One of the most difficult things about leading a business is negotiating conflict within the workplace. Some managers like to bury their head in the sand and never address anything, while others are a little too trigger-happy when it comes to discipline, and end up damaging their relationships with employees.
Practice Active Listening
The majority of conflicts are caused by a breakdown of communication, or when one person isn’t actually hearing what the other has to say. That’s why active listening is so important. This goes beyond simply nodding your head. It’s about validating their emotions and experience, even if you disagree with them.
Paraphrasing what they said and repeating it back to them is a good way to show that you are practicing active listening. Remember, when the person is explaining themselves, don’t interrupt or be critical of them or their argument. You shouldn’t give unsolicited advice, either. Instead, you must be genuinely empathic and take the time to thoroughly process what they have said. This will build a stronger relationship between you and your employee.
Learn How to Step Back
When people become embroiled in conflict, they can lose sight and perspective. The issue transitions from a professional matter to a personal one. As such, business managers need to remind themselves to step back and re-evaluate the situation with ‘emotional distance’.
This doesn’t mean being unempathetic. It’s about unclouding your judgement, so you can become objective and find solutions. For instance, rather than thinking there must be a right or wrong answer, find a compromise between the two arguments. You will be surprised how different a situation can look from a distance.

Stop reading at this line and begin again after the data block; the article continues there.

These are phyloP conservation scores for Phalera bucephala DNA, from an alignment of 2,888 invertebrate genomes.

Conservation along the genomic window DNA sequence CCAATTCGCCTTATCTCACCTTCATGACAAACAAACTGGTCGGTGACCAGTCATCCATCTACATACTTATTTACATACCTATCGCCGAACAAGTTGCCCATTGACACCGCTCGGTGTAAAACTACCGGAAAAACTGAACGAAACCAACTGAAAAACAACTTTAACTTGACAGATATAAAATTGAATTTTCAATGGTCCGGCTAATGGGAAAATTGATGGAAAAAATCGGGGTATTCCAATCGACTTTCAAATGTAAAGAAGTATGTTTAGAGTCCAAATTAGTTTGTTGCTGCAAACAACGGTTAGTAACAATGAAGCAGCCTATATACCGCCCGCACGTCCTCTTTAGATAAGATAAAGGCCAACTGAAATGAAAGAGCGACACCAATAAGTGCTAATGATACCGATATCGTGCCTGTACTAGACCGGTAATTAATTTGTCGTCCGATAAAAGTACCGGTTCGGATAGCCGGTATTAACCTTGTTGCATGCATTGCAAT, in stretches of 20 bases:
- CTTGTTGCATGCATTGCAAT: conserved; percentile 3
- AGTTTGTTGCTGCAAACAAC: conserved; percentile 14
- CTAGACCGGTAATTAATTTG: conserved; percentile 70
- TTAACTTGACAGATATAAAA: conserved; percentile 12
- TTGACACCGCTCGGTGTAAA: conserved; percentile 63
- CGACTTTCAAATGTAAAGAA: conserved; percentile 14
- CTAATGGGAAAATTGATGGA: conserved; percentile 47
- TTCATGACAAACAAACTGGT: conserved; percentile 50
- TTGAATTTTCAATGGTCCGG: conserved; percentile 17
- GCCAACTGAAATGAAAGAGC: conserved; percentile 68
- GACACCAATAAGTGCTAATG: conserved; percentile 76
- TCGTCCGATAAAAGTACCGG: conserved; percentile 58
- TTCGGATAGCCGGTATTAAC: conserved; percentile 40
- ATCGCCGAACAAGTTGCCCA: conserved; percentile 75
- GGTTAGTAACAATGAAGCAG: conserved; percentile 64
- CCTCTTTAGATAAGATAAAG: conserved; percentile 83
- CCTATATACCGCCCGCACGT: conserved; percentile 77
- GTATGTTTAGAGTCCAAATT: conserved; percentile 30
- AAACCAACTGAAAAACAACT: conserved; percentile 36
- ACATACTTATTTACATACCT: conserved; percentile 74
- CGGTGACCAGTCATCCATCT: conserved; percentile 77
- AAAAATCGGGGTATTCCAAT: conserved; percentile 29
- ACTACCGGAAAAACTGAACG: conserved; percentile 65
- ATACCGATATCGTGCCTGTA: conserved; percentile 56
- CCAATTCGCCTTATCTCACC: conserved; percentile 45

Practice Optimism and Persistence
Conflict in the workplace can often lead to people feeling overly pessimistic about their situation and the other person. Rather than seeing the positive progress that has been made, they become fixated on the negative things that they still need to overcome.
As such, business managers must try to remain optimistic (even if this is tricky). They should give themselves and their employees the chance to improve first – after the initial conflict has passed, they will be grateful to have that second chance.
Know When Enough is Enough
Despite all your best efforts, if an employee still isn’t being receptive, then it’s important to recognise when enough is enough. Some business leaders struggle with this step because they’re empathetic and/or don’t like conflict, but it can be necessary.
Once things have reached their tipping point, it’s worth consulting with employment solicitors. They can provide professional advice on mediating the situation. For example, if you are having trouble with discipline, absenteeism or dismissing an employee, they will know exactly what you need to do next. They should also help to protect you from wrongful dismissal lawsuits when things have ended badly with a previous employee.
We hope you have found this guide on navigating workplace conflict helpful. Remember, active listening, objectivity and persistence are key.